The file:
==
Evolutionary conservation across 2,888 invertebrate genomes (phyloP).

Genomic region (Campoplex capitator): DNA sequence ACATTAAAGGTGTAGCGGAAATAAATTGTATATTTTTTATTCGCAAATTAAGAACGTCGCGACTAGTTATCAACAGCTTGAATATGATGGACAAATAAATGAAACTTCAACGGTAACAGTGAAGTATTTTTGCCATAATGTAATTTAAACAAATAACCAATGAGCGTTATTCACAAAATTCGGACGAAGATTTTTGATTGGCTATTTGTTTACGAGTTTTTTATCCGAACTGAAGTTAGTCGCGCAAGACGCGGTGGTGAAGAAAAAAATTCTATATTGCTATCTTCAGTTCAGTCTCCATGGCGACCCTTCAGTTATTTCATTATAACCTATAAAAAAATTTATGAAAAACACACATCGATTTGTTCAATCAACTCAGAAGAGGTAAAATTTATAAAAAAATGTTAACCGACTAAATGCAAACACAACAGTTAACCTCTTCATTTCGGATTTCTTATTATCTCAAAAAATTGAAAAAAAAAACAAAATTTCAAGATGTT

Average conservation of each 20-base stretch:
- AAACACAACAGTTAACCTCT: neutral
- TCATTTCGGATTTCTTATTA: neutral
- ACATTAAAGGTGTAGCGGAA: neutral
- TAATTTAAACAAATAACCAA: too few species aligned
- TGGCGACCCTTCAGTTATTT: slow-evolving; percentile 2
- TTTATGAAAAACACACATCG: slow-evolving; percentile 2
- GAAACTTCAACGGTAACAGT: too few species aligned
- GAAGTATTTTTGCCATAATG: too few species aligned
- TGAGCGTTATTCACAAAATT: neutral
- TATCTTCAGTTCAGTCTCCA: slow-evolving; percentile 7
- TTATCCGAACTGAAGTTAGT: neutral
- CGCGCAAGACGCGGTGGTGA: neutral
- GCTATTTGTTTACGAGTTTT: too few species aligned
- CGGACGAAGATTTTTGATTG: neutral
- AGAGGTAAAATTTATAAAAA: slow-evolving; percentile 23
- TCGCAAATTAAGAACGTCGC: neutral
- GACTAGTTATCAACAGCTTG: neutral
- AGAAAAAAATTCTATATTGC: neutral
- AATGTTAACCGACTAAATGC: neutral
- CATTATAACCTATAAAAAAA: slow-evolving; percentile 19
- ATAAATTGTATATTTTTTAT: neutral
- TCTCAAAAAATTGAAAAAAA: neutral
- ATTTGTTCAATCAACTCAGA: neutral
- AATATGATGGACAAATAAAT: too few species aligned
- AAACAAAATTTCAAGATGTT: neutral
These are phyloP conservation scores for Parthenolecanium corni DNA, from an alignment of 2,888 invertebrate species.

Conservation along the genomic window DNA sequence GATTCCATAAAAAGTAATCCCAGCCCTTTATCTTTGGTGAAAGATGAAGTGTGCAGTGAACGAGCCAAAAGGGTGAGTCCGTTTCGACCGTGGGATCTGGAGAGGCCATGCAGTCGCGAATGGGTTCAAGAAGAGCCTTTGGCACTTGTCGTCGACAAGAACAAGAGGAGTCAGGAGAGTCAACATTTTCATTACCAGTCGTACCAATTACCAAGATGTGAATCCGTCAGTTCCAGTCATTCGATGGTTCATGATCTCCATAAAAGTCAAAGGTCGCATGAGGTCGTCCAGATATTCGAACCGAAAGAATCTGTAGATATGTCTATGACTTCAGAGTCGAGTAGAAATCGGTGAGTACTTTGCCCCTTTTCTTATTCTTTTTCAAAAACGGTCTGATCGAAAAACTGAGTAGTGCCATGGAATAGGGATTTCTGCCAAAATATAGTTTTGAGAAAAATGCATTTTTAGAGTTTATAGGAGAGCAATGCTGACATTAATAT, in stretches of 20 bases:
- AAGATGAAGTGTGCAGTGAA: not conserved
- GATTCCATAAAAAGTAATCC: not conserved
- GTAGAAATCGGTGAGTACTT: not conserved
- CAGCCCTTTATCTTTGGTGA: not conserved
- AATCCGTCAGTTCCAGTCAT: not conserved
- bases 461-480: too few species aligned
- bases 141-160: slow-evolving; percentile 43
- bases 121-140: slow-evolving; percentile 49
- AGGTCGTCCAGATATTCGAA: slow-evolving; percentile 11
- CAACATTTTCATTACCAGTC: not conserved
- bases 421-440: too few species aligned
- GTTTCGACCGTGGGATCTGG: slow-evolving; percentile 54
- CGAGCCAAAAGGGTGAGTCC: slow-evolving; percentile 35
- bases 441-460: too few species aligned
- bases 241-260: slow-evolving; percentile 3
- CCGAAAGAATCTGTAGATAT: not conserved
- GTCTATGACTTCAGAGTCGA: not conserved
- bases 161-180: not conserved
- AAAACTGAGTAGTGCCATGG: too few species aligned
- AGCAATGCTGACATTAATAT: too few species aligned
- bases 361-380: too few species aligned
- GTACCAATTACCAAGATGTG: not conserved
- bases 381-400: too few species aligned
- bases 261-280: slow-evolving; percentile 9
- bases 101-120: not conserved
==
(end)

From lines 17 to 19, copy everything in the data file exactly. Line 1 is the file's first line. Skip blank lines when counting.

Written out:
- CGGACGAAGATTTTTGATTG: neutral
- AGAGGTAAAATTTATAAAAA: slow-evolving; percentile 23
- TCGCAAATTAAGAACGTCGC: neutral